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House Republicans Urge Democrats to Back Net Neutrality Bills (1)

Feb. 21, 2019, 10:00 PMUpdated: Feb. 22, 2019, 3:11 AM

House Republicans are doubling down on their calls for Democrats to work with them on bipartisan net neutrality legislation.

Rep. Greg Walden (R-Ore.), the ranking member of the House Energy and Commerce Committee, and two other GOP committee members are urging Democrats to back three Republican measures that they say would restore net neutrality principles.

“We all agree on the need to legislate baseline protections for net neutrality, open internet, or whatever new term may be coined for the consumer protection principles that are supported by Republicans and Democrats alike,” Walden wrote in a Feb. 21 letter to committee chairman Frank Pallone, Jr. (D-N.J.) and Rep. Mike Doyle (D-Pa.), who chairs the panel’s Communications and Technology Subcommittee, obtained by Bloomberg Law.

Reps. Bob Latta (R-Ohio), the ranking member of the Communications and Technology Subcommittee, and Cathy McMorris Rodgers (R-Wash.) joined Walden in the letter.

Democrats and Republicans alike back net neutrality rules that ban internet service providers from blocking or slowing web traffic on their networks. But they disagree over whether broadband internet should be regulated as a utility-style service under the Title II of the Communications Act..

The Republicans also called for bipartisanship at a subcommittee hearing held earlier this month on the Federal Communication Commission’s repeal of Obama-era net neutrality rules. Those rules, in addition to enacting net neutrality principles, classified ISPs under Title II.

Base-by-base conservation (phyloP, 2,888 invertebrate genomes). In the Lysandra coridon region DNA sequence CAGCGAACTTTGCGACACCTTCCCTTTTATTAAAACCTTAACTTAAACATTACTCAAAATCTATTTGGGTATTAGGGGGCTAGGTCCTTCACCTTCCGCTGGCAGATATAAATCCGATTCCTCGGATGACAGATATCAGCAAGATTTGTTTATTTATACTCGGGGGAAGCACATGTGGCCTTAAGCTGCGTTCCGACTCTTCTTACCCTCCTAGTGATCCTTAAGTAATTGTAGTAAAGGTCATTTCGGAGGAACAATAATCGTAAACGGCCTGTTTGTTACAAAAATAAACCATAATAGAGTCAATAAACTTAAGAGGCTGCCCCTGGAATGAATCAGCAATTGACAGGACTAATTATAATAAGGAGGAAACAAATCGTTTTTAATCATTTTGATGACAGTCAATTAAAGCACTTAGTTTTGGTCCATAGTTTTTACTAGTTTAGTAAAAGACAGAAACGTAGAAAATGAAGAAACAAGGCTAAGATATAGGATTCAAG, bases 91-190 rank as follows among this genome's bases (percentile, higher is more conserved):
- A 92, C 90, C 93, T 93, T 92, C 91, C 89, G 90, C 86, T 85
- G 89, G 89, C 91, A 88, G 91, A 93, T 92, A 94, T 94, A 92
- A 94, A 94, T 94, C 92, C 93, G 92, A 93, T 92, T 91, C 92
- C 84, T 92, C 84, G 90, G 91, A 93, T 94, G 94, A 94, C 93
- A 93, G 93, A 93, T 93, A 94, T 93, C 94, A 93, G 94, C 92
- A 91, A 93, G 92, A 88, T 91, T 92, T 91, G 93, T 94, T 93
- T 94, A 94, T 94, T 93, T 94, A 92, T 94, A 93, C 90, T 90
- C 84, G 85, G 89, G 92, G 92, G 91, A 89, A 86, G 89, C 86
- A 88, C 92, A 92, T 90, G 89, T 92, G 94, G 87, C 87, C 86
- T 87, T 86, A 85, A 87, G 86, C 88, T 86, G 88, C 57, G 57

Walden, Latta, and McMorris Rodgers have introduced separate bills, H.R.1101, H.R. 1006, and H.R.1096, that would require ISPs to treat web traffic equally, without classifying broadband as a Title II service.

“These are all reasonable and achievable proposals, and each gives us a path to protect consumers without invoking the heavy hand of Title II of the Communications Act of 1934, which would give the government unbridled power to tax the internet, institute costly fees, set prices and terms of plans, and even take control of assets,” the GOP lawmakers wrote.

The U.S. Court of Appeals for the District of Columbia Circuit is weighing challenges to the FCC’s net neutrality rollback. An array of groups representing ISPs, tech companies, and consumer advocates are urging Congress to settle the issue with legislation.

A spokesperson for Pallone declined to comment. A spokesperson for Doyle did not immediately respond to a request for comment.

(Updated to reflect nature of Pallone and Doyle responses to requests for comment.)

To contact the reporter on this story: Jon Reid in Washington at

To contact the editor responsible for this story: Keith Perine at